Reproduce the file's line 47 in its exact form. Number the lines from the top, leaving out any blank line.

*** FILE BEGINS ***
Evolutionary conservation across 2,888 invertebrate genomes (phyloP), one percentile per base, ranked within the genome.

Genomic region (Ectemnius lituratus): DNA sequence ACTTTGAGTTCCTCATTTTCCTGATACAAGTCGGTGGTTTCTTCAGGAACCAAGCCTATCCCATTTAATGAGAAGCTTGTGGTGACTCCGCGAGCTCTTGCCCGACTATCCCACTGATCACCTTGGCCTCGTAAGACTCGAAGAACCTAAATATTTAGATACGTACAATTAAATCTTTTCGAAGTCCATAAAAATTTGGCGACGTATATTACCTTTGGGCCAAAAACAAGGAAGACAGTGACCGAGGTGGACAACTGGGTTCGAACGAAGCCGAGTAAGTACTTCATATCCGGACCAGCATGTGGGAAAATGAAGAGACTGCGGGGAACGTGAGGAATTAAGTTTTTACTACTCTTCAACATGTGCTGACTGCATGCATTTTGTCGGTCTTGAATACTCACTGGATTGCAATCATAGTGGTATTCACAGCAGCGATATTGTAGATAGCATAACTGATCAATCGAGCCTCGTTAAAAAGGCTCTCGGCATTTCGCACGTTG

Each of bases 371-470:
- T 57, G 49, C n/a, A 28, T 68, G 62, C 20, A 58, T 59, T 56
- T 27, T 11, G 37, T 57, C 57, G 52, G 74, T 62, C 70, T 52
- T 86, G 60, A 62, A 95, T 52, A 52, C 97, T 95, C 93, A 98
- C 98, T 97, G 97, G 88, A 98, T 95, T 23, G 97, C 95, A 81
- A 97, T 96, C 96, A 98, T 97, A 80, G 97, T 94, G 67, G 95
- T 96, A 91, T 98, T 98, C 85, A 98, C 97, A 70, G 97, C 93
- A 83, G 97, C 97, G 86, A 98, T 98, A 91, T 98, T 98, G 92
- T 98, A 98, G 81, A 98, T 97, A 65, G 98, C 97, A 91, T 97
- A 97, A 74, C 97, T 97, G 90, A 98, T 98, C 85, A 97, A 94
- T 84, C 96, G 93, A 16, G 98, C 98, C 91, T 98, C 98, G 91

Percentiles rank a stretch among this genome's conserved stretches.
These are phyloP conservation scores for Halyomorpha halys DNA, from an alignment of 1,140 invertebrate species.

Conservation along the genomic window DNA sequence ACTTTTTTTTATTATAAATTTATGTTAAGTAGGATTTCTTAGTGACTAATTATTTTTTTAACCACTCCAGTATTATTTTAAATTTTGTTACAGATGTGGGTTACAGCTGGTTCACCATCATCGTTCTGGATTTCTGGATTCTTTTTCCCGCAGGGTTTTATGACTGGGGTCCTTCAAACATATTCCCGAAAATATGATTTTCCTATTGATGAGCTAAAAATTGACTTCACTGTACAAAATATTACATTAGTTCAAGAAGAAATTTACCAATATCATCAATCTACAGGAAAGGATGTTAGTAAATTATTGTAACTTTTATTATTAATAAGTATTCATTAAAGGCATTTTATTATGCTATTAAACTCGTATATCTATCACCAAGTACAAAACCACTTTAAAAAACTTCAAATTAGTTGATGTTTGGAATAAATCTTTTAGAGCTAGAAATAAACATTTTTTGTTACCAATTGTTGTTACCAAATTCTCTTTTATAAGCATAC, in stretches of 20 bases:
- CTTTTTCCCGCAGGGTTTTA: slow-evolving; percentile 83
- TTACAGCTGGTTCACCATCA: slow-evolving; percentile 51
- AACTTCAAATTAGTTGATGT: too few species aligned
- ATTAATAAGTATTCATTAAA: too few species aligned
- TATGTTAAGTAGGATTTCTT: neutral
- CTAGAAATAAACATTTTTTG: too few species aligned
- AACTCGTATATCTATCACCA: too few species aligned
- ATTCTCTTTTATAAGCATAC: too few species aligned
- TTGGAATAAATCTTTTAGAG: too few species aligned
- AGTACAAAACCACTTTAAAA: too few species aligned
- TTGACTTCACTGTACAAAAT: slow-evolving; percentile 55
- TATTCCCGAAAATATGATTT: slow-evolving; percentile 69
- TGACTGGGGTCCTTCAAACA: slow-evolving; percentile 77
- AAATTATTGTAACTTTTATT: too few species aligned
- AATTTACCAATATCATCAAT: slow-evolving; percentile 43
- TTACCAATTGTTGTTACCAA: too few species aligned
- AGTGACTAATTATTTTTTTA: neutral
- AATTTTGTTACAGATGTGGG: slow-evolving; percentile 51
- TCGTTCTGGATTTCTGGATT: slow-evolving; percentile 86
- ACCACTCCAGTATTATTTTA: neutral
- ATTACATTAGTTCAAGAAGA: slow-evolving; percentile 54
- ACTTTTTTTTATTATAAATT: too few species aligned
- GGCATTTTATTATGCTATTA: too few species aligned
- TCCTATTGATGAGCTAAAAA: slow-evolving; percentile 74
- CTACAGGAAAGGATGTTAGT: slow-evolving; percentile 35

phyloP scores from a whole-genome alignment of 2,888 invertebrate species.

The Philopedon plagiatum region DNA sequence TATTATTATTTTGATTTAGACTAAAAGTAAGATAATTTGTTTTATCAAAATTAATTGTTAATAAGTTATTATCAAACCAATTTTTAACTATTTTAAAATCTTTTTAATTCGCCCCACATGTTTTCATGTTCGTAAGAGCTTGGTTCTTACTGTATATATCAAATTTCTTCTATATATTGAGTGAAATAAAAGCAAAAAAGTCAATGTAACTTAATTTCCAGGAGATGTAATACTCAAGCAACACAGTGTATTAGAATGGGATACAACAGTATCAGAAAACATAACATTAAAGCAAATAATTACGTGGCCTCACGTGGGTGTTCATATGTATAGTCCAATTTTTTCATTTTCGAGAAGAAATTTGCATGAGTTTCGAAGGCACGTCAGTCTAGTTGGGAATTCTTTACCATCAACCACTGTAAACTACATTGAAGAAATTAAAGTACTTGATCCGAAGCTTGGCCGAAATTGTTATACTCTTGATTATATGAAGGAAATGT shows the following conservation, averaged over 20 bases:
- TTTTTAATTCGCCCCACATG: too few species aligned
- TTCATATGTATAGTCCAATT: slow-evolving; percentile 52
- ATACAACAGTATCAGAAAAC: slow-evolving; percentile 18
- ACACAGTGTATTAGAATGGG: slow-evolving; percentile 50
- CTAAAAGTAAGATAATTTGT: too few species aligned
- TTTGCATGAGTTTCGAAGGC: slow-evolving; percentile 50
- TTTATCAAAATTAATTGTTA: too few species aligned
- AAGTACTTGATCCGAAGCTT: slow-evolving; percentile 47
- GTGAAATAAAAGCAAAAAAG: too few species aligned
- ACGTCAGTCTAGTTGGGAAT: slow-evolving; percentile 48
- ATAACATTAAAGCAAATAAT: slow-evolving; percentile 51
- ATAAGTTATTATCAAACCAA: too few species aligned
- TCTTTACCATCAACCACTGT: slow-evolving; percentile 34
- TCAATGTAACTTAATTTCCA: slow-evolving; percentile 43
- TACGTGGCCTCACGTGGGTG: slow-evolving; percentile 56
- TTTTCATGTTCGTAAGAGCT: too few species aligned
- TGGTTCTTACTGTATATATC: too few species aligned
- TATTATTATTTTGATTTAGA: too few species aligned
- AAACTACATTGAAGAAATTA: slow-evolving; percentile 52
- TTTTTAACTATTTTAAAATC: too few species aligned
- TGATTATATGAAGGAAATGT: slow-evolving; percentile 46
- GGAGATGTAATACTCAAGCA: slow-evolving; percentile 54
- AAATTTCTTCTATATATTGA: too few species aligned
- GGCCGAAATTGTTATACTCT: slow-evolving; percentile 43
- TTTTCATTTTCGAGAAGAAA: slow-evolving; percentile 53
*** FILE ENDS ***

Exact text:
- ACACAGTGTATTAGAATGGG: slow-evolving; percentile 50